That last fact is thanks to, naturally, David Fairchild, the legendary plant man whose legacy is carried by Fairchild Tropical Garden on Old Cutler Road, where the ovaries of the jackfruit tree will be celebrated this Saturday with Just Jackfruit, a presentation featuring tastings, lectures, and graft and plant sales. Jacks are thought to be indigenous to India; Fairchild picked his up in Ceylon. In the East the plant has been popular for thousands of years. Over the past century, despite its many good traits, the mulberry-family member has failed to supplant oranges and mangoes and other run-of-the-mill tropical delicacies readily available in South Florida.
Although it was Fairchild who planted the seed, it is Dr. Richard J. Campbell, the garden's curator of tropical fruit, who has budded the bloom. During the past seven years he has expanded the jackfruit collection from "a small core" into one of the finest in the world. "I don't want to call it the finest," he says, suggesting by his tone that such an inference wouldn't bother him much.
Campbell says the fruit's lack of acceptance can be blamed on cultural familiarity. A limited number was introduced, and the cultivars (varieties used for grafting) were of "terrible" quality. "It's like if you grew up eating crab apples," he says. "You might be less inclined to try other apples. You have to start with good genetic materials."
More specifically, Campbell notes that the aroma of jacks can be "offensive," the flavor overwhelmingly "sweet," and the outward appearance "unusual." The cultivars available now have toned down the strong odor and the sugary taste. The outward appearance, however, remains ugly: blobby and green with spikes. "There's nothing subtle about jackfruit," he adds.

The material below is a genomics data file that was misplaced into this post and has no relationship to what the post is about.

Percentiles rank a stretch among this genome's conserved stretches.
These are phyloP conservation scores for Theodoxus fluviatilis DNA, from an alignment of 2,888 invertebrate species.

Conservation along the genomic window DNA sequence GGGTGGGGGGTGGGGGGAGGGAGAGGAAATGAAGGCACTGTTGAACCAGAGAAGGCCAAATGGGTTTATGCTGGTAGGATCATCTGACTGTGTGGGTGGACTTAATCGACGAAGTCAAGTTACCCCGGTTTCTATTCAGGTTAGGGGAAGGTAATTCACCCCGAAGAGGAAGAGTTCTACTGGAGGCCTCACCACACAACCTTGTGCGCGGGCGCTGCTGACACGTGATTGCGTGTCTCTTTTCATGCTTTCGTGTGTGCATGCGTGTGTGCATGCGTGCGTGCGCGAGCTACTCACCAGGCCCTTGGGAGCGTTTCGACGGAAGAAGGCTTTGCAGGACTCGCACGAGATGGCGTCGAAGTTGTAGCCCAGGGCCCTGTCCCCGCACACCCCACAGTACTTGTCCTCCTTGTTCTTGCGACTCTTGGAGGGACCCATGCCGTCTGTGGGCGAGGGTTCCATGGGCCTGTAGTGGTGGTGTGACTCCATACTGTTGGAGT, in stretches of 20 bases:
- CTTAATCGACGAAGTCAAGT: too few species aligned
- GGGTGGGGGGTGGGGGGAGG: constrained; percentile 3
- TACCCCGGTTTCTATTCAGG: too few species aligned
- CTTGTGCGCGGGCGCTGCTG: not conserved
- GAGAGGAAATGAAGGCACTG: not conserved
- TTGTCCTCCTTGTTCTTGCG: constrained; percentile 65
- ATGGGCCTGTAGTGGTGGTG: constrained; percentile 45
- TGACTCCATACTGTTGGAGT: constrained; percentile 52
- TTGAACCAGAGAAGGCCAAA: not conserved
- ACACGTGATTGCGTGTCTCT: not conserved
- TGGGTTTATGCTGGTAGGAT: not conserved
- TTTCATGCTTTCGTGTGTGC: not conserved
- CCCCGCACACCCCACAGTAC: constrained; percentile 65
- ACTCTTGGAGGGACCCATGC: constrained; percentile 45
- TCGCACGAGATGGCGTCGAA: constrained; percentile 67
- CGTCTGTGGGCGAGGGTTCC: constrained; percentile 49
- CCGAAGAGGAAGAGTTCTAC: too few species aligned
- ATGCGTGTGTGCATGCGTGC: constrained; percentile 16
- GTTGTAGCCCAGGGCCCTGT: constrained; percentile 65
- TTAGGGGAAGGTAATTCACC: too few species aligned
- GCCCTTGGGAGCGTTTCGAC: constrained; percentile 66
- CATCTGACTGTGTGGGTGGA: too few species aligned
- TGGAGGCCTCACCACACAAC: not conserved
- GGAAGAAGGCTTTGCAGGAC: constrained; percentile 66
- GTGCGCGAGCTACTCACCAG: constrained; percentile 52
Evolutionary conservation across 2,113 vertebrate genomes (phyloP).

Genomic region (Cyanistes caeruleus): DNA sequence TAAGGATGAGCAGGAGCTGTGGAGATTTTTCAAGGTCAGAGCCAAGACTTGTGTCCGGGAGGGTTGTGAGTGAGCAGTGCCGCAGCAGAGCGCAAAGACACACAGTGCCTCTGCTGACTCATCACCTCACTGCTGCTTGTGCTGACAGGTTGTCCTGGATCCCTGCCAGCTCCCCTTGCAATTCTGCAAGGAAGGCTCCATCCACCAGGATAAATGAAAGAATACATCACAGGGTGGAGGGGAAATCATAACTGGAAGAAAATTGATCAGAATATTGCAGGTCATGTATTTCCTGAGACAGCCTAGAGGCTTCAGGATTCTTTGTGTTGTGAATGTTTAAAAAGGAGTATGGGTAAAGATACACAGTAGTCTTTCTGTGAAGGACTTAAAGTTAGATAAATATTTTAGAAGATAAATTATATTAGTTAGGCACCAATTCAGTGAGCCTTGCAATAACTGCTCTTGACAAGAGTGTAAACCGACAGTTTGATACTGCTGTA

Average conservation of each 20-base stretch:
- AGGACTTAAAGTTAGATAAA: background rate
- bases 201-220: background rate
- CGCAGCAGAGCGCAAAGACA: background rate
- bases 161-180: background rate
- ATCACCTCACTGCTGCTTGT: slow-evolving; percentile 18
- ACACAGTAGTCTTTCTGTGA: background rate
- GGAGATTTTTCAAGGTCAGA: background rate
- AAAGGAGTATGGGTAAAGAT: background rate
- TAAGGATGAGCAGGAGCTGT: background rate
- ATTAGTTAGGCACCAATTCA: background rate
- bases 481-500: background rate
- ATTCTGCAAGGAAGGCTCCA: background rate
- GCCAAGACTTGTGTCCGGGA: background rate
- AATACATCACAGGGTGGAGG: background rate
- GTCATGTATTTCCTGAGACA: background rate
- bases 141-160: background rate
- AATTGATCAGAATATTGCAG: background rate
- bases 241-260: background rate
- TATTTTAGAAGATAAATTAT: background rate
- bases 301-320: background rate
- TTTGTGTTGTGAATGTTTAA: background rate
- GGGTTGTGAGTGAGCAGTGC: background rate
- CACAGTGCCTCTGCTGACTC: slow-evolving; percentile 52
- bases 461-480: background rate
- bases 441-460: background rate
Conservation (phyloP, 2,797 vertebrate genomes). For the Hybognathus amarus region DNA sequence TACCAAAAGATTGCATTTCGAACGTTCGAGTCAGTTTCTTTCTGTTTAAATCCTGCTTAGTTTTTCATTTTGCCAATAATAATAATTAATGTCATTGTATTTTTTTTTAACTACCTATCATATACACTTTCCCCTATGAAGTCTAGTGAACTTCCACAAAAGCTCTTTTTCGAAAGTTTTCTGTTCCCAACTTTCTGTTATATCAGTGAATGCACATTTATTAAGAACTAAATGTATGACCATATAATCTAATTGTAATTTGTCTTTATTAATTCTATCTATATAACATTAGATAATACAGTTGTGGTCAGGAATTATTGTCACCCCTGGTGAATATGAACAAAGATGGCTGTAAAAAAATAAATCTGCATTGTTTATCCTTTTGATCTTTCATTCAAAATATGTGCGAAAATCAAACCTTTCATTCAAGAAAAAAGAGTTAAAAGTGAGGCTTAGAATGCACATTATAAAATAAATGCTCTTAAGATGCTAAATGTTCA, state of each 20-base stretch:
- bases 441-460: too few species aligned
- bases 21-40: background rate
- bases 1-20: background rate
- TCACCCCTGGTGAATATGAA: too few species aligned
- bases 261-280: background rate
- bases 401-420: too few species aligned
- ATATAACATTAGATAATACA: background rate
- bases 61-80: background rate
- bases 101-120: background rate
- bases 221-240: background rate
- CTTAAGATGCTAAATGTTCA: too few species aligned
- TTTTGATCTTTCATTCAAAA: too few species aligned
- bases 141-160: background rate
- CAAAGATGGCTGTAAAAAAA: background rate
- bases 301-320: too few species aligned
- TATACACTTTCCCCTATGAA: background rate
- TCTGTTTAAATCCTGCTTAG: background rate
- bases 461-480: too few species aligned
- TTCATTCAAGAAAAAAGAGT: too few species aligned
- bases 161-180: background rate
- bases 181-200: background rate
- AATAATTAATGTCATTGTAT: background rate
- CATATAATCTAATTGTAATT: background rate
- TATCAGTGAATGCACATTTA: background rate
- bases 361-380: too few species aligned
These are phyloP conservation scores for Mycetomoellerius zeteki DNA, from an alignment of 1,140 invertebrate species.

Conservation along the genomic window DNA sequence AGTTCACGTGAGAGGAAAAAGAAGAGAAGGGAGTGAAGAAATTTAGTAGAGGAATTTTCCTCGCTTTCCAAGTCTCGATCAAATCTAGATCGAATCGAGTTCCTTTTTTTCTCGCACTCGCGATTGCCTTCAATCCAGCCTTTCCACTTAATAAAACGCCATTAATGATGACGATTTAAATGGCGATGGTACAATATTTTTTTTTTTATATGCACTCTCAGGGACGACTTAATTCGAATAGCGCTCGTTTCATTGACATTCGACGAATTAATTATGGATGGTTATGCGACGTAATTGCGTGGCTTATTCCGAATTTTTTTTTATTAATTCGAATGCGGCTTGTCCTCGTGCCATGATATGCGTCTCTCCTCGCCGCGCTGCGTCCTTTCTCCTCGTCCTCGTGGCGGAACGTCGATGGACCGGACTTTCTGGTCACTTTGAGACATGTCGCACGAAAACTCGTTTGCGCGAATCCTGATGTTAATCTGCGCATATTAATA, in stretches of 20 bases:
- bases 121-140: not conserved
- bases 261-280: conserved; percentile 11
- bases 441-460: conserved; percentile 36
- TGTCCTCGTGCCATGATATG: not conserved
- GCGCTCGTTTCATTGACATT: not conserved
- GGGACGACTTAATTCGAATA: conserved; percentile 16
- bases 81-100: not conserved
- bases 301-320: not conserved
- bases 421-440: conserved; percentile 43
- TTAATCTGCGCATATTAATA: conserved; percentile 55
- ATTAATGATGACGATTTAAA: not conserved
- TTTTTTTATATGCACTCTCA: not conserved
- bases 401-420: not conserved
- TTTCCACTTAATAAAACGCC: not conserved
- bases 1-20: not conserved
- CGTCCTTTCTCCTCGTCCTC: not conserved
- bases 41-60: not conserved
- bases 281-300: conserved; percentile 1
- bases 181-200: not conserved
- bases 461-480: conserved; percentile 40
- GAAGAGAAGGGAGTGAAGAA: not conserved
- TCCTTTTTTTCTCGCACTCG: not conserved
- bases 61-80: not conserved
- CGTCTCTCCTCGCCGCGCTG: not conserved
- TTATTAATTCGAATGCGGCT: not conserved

The garden has 28 cultivars represented by about 80 or 90 fruit-bearing trees. Campbell travels all over the world seeking the latest, greatest hybridizations and mutations. "This year we collected seven new cultivars from Thailand," he says, adding that Thailand and Australia are producing the varieties most suitable to South Florida.
Having grown up in South Florida, Campbell admits he was never a fan of the fruit. "I thought they were horrible, at best a curiosity." Thanks to an education, coming primarily from his Asian friends, Campbell says he often cuts up some jack and puts the chunks in a bowl of ice as an appetizer for guests. "It makes an elegant appetizer or dessert," he suggests. "And the more you work with it, the more you find it has 101 uses. It's not quite as versatile as the mango, but it is versatile."
Jackfruit flesh can be served instead of a vegetable accompaniment, made into preserves and chutneys, and curried. The seeds can be roasted and ground into a paste. "When it's firm and green, it's more like a meat," Campbell explains. "They do some very interesting things with it and seafood in places like Malaysia."
The jacks typically reach 30 or 40 pounds; Campbell has heard about a 150-pound specimen and seen numerous 70 and 80 pounders. That's a lot of jack. Campbell and his associates don't grow for large size, though one of Fairchild's weighed 51 pounds.
Only recently has Campbell seen the fruits of his labors. "It's being commercially grown [in Miami-Dade County and elsewhere]," he says. "We've distributed thousands of seedlings and grafts, including three or four thousand actual trees, over the past five years. It's coming into its own." Now that's cool.